Ruth Sawyer, a pre-eminent storyteller in the first half of the twentieth century, was born in Boston on August 5, 1880. She graduated from Columbia University with a BS degree in 1904, having studied folklore and storytelling, and began the first storytelling program at the New York Public Library.
When she was twenty, Ms. Sawyer spent time in Cuba, teaching teachers to tell stories to the kindergartens she helped them organize for children orphaned during the Spanish-American War two years earlier. She married Albert Durand, a doctor, and they had a daughter, Margaret, who grew up and married Robert McCloskey.
In 1937, Ruth Sawyer won the Newbery Medal for Roller Skates and in 1953 she and her son-in-law, Robert McCloskey, collaborated on the Newbery Honor book, Journey-Cake, Ho! In 1965, the ALA awarded Ms. Sawyer the Laura Ingalls Wilder Medal for her contribution to children’s literature.
Ms. Sawyer is held in high regard for her classic book, The Way of the Storyteller (Viking Penguin, 1977). First published in 1942, the book is a blend of literary history, criticism, analysis, personal anecdote, and how-to instructions.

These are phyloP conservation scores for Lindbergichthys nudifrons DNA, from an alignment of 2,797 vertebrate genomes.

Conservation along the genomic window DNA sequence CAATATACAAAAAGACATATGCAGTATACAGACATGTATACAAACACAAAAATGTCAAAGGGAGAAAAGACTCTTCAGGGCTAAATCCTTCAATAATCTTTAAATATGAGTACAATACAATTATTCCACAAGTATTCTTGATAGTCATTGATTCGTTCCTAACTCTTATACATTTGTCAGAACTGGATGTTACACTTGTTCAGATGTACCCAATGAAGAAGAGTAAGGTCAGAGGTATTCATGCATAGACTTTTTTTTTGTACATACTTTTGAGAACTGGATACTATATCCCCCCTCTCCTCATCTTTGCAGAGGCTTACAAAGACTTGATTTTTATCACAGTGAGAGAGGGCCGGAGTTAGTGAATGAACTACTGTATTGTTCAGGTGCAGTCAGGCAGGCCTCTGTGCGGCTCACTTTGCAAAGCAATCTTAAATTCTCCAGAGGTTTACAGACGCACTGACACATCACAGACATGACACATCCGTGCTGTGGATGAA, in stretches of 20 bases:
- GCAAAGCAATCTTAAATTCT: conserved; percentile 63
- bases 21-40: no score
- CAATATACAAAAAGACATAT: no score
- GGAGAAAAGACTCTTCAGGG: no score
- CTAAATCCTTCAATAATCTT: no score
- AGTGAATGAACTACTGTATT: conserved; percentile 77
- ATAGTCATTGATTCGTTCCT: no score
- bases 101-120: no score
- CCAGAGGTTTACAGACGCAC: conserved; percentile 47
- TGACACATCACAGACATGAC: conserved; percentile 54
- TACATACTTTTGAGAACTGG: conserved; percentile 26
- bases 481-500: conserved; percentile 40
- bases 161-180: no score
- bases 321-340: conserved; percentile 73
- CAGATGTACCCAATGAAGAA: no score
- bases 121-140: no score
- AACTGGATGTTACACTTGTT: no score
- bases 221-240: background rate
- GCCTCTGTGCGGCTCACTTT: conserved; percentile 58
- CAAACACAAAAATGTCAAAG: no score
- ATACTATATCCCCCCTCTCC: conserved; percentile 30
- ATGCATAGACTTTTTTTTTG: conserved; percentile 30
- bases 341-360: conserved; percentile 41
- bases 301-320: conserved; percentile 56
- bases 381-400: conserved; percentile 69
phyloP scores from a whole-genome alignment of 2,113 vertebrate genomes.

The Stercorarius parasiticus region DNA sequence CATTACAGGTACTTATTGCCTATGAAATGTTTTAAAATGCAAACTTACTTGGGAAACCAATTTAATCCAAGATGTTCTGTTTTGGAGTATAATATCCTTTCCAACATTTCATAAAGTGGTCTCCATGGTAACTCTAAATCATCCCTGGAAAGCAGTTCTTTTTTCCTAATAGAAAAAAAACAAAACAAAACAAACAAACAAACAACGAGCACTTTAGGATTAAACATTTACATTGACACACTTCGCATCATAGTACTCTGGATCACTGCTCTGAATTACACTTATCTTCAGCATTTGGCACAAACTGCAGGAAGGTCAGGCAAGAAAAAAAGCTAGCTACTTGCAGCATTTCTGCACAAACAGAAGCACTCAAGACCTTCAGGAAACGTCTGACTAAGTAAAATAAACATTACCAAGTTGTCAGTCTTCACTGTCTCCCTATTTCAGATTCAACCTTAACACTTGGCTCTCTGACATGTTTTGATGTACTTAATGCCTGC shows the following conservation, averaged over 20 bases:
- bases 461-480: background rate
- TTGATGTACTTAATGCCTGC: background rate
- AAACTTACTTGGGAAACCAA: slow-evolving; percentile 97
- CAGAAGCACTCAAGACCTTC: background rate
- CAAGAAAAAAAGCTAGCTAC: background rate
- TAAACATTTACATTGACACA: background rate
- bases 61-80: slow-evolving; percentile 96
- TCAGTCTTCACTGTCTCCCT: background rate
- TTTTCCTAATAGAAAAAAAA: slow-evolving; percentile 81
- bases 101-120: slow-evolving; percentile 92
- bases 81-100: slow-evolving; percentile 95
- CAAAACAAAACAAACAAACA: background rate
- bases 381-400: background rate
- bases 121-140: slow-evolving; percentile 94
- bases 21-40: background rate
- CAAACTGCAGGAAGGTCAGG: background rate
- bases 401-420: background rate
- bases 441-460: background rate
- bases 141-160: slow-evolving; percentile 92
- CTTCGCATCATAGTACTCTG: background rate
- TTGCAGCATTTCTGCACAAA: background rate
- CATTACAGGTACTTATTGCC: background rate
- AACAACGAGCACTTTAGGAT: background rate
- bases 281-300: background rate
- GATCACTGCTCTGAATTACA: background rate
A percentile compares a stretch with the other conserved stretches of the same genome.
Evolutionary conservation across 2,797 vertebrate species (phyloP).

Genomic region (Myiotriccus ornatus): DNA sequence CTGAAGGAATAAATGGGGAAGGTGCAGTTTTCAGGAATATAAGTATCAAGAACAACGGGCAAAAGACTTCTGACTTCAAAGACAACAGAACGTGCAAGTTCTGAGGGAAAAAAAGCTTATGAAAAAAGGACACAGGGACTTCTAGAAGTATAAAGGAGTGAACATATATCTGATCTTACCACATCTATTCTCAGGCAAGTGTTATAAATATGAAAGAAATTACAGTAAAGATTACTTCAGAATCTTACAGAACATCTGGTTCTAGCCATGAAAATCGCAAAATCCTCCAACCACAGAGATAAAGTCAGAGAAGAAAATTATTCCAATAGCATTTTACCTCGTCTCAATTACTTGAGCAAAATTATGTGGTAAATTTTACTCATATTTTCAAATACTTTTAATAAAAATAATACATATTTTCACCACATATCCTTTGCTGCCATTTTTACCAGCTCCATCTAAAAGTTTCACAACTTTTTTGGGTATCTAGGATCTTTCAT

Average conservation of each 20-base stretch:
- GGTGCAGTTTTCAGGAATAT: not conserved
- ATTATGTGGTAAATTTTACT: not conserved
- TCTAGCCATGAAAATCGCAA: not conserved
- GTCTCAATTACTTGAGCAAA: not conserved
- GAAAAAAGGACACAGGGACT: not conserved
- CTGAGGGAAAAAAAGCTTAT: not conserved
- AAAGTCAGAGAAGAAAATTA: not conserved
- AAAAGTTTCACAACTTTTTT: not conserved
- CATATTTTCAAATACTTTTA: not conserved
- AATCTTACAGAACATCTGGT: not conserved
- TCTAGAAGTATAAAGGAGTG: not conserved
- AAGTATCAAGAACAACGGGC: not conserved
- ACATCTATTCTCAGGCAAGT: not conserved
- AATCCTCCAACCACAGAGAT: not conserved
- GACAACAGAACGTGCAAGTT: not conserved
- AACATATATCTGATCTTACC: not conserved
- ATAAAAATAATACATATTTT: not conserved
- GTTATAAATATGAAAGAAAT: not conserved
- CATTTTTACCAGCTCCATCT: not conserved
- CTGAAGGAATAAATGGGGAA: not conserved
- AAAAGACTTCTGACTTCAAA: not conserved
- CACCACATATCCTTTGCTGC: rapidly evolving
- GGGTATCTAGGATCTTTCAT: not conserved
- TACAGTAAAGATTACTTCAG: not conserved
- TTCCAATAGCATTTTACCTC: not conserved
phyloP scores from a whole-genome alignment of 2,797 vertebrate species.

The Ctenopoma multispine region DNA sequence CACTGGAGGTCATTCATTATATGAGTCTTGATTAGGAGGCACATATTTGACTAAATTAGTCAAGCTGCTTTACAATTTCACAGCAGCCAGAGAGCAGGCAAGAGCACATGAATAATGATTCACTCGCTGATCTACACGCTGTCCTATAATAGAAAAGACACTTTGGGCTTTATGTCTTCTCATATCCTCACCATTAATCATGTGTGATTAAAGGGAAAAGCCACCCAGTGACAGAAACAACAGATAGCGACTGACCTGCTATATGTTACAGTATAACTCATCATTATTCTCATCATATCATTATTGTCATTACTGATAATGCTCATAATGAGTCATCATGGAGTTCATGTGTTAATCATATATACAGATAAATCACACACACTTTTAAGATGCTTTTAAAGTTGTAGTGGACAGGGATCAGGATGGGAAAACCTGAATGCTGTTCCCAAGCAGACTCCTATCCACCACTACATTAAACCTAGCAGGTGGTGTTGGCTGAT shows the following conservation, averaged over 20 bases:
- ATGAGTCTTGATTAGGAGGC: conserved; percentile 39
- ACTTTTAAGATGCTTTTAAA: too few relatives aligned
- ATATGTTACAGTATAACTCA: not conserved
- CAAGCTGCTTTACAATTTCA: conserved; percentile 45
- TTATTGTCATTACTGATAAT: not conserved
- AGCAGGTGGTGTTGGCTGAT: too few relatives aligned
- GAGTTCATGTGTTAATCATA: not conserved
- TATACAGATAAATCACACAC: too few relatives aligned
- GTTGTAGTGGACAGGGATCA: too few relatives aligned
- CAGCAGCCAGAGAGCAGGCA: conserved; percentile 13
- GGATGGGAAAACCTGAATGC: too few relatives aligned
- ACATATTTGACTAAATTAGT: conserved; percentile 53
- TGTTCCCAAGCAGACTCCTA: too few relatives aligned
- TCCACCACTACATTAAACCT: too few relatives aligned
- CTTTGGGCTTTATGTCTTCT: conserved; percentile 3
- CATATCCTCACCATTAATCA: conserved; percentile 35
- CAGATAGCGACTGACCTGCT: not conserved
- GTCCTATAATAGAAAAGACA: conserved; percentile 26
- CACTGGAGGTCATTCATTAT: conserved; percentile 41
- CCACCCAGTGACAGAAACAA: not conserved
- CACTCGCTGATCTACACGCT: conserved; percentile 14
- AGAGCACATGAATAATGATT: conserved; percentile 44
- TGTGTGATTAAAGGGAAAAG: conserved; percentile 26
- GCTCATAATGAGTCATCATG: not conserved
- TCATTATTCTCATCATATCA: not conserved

In 1942, Ms. Sawyer traveled to the College of St. Catherine in Saint Paul, Minnesota to teach a course in storytelling. In 1957, the College named its rare children’s book collection the Ruth Sawyer Collection. This Collection has complete collections of Caldecott and Newbery prize winners, as well as folk literature of many nations. No less importantly, the Collection holds the writings, audio recordings, letters, and some manuscripts for Ruth Sawyer’s books and stories.
She died at her home in Maine on June 3, 1970, at the age of 89.